I agree. Three years is a long time and = serious, committed relationship. Regardless of the couple's marital status, this is a serious situation. 
     
  11. You have chosen to ignore posts from pinkkittie27. Show pinkkittie27's posts

    Re: Cheating

    well put and I agree. Seeing something yourself is far different than hearing about it through grapevine. Something needs to be done.

    In Response to Re: Cheating:
    So this guy is dumb AND a cheater.  This girl needs to be told, whether it's by the boyfriend himself or by whoever else has seen it going on.  Which might only be GG.  I don't think the argument of "if you tell her you risk the friendship" should come into play - it's selfish.  Which is morally better - telling her what you SAW (this isnt' just something GG *suspects* - it's something she saw) and risking the friendship, or NOT telling her what you saw and risking the friendship?  Which is the action of a true friend? Also, on this forum especially, I think we all ought to be careful about labeling non married, non engaged folks as automatically being in non-committed relationships.  We should all know not to generalize like that.  come on, people.
    Posted by heatherv1211

     
  12. You have chosen to ignore posts from kargiver. Show kargiver's posts

    Re: Cheating

    In Response to Re: Cheating:
    In Response to Re: Cheating : You're talking about middle schoolers and teenagers, though. I mean, come on, by the time you're an adult you should have a handle on what it means to be in a relationship and, after 3 years of dating (like Girly's friend), what it means to be committed to each other.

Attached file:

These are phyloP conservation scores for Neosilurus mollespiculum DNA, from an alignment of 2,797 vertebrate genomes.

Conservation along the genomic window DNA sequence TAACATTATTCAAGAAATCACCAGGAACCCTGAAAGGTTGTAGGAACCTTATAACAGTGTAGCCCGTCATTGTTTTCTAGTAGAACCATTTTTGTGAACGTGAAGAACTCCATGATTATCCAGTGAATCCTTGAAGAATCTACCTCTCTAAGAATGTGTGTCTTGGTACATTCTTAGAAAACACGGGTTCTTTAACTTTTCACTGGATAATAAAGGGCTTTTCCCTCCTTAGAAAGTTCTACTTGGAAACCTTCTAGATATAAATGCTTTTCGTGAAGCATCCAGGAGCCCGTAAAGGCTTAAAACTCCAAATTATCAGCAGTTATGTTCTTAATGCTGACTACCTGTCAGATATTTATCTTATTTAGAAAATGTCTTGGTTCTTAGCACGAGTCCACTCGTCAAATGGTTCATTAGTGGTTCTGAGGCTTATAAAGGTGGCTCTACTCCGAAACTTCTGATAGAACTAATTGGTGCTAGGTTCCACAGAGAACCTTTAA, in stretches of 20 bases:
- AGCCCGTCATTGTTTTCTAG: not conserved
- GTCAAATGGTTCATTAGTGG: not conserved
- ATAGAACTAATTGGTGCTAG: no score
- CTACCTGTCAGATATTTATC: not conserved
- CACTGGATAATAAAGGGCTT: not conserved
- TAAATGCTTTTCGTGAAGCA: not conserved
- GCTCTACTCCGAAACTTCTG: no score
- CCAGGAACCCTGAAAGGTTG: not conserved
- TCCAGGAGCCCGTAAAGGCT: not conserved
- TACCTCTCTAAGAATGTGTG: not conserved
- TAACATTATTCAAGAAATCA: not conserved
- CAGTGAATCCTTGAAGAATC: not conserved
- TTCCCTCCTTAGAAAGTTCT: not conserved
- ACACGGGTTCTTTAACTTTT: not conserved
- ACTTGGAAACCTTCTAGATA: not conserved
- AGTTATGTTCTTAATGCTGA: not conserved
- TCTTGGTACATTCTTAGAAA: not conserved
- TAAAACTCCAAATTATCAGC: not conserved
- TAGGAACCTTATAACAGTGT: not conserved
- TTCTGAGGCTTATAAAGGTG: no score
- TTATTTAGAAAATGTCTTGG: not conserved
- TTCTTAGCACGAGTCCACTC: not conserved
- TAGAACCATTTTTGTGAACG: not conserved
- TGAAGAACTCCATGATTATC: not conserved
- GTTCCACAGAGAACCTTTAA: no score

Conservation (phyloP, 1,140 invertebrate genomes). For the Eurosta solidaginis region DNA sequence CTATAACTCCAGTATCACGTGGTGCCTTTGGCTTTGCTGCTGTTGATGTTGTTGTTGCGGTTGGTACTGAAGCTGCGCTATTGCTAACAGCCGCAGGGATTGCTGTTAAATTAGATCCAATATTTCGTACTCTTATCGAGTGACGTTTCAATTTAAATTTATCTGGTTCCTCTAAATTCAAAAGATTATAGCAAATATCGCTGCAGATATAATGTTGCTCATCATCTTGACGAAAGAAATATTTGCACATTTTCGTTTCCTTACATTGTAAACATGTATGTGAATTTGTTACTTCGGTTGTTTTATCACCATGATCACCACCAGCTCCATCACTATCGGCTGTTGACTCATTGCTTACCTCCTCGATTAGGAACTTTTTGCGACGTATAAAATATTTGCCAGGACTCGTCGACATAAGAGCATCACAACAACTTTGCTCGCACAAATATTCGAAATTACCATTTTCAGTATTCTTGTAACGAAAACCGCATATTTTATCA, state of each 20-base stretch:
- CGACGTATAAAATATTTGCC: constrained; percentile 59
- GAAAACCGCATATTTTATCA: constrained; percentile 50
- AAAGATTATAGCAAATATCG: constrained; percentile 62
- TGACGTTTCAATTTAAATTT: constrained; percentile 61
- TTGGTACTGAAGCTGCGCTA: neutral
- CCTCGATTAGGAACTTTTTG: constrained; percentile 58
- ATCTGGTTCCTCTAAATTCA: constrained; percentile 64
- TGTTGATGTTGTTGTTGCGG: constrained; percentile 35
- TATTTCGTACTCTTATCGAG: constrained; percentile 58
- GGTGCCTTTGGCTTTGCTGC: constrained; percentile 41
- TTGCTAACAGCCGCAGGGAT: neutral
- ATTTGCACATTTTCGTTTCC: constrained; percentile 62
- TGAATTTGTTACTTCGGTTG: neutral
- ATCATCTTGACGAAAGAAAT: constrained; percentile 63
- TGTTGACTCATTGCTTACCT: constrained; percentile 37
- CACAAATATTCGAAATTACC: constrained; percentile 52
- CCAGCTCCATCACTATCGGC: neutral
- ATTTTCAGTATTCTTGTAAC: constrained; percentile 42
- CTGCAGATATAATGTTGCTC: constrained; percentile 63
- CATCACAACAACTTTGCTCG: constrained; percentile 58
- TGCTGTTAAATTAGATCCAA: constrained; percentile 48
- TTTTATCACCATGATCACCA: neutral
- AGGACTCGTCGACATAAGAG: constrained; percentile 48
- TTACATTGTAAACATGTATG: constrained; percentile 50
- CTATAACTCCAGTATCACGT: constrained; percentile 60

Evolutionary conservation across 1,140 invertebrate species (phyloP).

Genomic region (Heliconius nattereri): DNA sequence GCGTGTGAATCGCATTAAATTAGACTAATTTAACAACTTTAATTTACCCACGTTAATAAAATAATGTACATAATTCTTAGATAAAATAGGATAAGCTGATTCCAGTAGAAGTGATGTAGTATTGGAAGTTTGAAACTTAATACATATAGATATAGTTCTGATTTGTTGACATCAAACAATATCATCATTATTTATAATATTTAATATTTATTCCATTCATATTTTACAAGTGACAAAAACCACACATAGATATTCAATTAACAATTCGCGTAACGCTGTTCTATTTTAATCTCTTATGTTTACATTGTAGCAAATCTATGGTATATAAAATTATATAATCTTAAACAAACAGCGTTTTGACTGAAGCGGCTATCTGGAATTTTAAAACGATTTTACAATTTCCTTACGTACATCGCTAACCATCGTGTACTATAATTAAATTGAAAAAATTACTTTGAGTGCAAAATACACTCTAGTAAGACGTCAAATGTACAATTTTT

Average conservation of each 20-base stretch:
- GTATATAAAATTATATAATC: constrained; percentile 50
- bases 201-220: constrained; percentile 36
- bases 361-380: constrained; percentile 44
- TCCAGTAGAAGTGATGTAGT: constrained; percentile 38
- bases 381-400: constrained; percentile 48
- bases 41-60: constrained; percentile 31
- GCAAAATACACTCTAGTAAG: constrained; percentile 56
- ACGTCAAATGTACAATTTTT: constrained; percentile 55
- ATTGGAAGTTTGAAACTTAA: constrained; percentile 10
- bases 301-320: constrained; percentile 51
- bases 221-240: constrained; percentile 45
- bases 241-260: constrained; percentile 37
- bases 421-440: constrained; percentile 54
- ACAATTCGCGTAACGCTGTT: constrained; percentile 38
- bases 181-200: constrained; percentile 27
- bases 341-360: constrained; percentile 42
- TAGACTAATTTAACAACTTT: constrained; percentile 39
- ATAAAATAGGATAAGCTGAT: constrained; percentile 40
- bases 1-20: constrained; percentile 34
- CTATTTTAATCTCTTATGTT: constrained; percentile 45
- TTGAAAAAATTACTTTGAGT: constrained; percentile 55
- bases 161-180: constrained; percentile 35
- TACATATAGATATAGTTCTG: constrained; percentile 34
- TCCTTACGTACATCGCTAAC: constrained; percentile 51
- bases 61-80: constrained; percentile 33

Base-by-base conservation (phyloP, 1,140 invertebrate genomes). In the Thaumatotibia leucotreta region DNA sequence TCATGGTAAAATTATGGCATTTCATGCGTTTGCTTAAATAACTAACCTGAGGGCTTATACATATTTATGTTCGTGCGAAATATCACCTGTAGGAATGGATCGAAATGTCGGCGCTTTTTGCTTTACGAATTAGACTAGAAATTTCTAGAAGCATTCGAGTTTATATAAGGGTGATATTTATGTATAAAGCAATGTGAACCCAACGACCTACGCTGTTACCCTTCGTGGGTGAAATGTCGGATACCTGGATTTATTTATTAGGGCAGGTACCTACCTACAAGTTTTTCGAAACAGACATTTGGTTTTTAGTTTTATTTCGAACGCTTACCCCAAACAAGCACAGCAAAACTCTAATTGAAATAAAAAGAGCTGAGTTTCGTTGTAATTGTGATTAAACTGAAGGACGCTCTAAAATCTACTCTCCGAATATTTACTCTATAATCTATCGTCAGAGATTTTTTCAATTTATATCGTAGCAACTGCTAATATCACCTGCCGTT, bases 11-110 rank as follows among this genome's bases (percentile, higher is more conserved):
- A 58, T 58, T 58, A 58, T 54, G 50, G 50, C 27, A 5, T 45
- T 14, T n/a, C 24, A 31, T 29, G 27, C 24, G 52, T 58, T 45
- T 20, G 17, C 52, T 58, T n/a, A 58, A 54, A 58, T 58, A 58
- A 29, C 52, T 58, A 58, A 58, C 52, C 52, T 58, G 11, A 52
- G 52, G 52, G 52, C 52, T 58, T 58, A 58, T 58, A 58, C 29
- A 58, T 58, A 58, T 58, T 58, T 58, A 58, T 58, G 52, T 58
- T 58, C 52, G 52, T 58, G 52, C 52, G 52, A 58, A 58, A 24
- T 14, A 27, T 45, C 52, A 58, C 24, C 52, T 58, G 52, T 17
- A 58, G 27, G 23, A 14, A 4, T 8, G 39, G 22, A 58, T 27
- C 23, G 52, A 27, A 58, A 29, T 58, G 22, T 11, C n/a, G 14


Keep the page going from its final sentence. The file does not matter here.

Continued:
Posted by WhirledPeasPlease


    My poiny exactly.  Adults know these things.  We might not all agree on what constitutes acceptable behavior in a committed relationship or what behavior constitues true friendship with our friends at age 30, but we know what we believe and have stopped asking others about it long ago.
     
  13. You have chosen to ignore posts from Missy509. Show Missy509's posts

    Re: Cheating

    I would defnitely tell my friend and would be pissed if my friend knew my SO was cheating and didnt tell me! That being said, w t f is wag's issue? So wag, only engaged and married people are committed? Does that mean that before you were engaged/married and just dating your DH he was free to date who he wanted because you were not committed?  Give me a break and get off your stupid high horse already. You sound like a jacka s s.
     
  14. You have chosen to ignore posts from ash. Show ash's posts

    Re: Cheating

    In Response to Re: Cheating:
    I also guess that I wonder if it is possible to really love someone, and yet stray anyhow. I know I do not know truly what his thoughts are, but I ask this question in general. It made me think if it can be possible or not.
    Posted by GirlyGirl82


    Well, I did answer this, but will repeat.  Yes you can love someone (or think you love someone) and cheat.  BUT that does not mean there is NOT a problem.

    The very fact that this man pulled you aside to tell you how in love he was with his girlfriend means (to me anyway) that he thinks you are off to tell her.  That means he knows what he is doing is wrong.

    I still feel this is a very situational question, but I do agree with ALF on one regard--I think if you wanted to tell her, you would have done so already.